The K’iche’ people of western highland and lowland Guatemala belong to a much larger Maya cultural sphere that holds many beliefs and practices in common. The Popol Wuj, in fact, is a collection of Maya myths and stories developed over the course of millennia and presented continuously in a set order that is not necessarily chronological. The text can be divided into several distinct parts, beginning with the formation of the Sky-Earth by the Creators in their various incarnations followed by three failed attempts at peopling Uwach Ulew, the Face of the Earth. The narrative continues with the story of the father and uncle of the Hero Twins—Junajpu and Xb’alanke’—whose ingenious mother manages to escape from Xib’alb’a, the Maya underworld from whence she came. She gives birth to the twin boys who are later summoned, like their father before them, to engage in a match of the Mesoamerican ballgame against the Lords of Death and Disease in Xib’alb’a, the Place of Intimidation and Fear, and Trials, Tests and Ordeals. After overcoming many tribulations during an initiatory journey through the underworld, the Hero Twins play the Lords of Xib’alb’a to a draw, sacrifice themselves and become the sun and the moon. But before doing so, the boy-tricksters give order to the present world through sacrifice and prepare it for the coming of the Ixim Winaq, that is, the Maize People—their flesh and bones formed and shaped from yellow and white corn—who give rise to the Maya in general and the K’iche’ in particular. The rest of the text recounts the history of these people’s emergence and migration, and their conquest and settlement of the land known as K’iche’. My love and knowledge of Maya culture led me to delve deeper into this dynamic world of divine ancestors, which I felt had not been adequately captured or conveyed in past translations of the Popol Wuj.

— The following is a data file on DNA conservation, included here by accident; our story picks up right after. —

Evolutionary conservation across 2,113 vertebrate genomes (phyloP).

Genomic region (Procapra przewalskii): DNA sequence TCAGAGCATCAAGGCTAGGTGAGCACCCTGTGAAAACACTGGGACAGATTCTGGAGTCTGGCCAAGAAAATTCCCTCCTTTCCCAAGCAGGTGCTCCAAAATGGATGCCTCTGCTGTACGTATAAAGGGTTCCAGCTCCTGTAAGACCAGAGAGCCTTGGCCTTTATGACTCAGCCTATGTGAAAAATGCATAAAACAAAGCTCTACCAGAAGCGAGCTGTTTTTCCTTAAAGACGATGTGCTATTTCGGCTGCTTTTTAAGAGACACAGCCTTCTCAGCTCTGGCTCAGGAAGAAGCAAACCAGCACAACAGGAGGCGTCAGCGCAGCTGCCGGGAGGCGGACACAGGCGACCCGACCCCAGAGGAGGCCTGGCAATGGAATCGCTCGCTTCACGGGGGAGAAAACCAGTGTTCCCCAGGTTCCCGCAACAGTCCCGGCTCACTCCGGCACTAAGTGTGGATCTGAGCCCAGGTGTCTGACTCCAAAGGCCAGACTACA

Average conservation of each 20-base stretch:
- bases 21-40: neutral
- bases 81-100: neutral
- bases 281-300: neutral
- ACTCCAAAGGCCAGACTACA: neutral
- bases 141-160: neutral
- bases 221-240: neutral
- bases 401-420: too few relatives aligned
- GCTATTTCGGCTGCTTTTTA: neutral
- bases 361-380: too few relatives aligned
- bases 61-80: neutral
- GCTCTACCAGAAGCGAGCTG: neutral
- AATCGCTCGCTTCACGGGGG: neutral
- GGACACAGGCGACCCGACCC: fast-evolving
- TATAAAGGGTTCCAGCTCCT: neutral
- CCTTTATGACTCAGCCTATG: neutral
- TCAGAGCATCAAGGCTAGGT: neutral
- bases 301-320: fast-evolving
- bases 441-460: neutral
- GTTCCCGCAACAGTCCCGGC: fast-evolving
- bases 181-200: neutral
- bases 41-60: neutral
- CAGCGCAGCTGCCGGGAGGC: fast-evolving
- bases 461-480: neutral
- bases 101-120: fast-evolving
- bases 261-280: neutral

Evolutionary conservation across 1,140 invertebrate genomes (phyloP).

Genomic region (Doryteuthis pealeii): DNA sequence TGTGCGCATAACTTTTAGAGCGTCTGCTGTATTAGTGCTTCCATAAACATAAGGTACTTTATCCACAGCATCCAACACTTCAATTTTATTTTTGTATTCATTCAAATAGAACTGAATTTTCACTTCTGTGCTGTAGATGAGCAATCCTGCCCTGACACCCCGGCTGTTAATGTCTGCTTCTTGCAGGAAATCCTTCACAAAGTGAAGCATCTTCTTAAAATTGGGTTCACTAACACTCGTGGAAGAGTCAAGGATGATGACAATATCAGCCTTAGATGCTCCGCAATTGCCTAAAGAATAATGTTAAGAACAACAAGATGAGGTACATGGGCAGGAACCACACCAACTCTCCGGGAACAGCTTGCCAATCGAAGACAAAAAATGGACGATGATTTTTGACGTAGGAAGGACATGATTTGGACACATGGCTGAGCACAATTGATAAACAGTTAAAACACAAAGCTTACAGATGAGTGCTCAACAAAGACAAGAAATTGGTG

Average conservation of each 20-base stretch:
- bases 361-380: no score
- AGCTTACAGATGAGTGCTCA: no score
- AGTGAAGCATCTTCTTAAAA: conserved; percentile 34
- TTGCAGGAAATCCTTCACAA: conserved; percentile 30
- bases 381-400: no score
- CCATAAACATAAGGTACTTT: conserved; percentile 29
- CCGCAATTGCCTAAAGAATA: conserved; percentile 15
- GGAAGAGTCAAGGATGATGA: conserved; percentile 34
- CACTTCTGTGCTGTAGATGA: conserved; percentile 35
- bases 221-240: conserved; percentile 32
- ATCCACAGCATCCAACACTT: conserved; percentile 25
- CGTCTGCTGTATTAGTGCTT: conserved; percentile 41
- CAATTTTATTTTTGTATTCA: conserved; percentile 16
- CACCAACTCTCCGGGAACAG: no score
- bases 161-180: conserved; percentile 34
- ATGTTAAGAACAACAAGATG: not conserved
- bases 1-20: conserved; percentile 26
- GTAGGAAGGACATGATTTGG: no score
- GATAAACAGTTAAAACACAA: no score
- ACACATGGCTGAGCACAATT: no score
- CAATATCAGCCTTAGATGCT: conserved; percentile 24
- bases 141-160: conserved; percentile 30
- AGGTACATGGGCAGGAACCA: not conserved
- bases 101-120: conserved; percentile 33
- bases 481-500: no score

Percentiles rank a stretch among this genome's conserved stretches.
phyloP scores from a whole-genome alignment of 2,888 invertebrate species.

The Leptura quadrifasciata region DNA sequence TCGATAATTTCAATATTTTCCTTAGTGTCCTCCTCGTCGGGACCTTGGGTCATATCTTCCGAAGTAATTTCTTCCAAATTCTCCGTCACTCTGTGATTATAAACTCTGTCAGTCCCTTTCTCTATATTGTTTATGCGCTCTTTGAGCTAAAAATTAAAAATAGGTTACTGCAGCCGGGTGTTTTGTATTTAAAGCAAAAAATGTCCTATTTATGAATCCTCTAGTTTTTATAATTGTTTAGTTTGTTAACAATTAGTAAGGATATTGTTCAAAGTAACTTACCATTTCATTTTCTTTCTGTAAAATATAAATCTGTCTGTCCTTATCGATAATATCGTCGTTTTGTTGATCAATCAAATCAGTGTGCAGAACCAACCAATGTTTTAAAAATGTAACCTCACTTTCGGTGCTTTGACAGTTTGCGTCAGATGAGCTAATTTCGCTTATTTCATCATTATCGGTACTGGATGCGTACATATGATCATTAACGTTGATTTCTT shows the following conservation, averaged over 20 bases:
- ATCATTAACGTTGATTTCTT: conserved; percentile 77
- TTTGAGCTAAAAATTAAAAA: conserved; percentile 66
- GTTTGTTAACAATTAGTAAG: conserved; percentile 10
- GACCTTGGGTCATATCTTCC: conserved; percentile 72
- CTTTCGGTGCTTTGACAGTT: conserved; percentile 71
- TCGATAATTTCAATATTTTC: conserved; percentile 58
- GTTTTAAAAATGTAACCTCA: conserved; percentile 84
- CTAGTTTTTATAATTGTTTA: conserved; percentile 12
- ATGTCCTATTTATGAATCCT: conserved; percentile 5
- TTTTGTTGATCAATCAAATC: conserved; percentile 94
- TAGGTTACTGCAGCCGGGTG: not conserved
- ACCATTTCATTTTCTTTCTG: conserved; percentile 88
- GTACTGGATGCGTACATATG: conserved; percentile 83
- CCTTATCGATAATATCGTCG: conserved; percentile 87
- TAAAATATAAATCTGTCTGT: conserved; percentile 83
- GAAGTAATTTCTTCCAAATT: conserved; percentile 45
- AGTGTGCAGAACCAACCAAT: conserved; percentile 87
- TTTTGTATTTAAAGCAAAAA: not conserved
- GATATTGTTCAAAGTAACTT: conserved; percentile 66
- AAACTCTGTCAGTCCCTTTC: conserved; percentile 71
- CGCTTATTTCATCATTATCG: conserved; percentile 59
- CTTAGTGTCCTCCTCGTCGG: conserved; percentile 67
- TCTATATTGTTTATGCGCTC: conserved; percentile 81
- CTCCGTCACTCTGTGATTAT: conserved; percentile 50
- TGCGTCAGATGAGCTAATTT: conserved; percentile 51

The history of the manuscript and its transmission is admirably treated in Akkeren’s authoritative Xib’alb’a y el nacimiento del nuevo sol (2012). Although we don’t know its original title, or whether it even had one, the Nim Ch’okoj text was copied by Francisco Ximénez (1666–c. 1729/30), a Dominican friar who studied it from 1701 to 1703 in Chichicastenango, before spending many more years on the arduous scholarly task of rendering it into Spanish in the town of Rabinal, where the good father also produced local dynastic histories, dictionaries and catechisms in the K’iche’, Kaqchikel and Tz’utujil languages. Ximenez’s translation would not be published until 1857, by Austrian naturalist Carl Scherzer (1821–1903) after returning from his New World travels, on the advice of Prussian explorer Alexander von Humboldt (1769–1859). In 1861, missionary-ethnographer Charles Étienne Brasseur de Bourbourg (1814–74) published a French version of the Spanish text in Paris, along with Ximénez’s original K’iche’ transcription, based on the actual document in his possession that eventually ended up at the Newberry by 1911, which he called the Popol Vuh.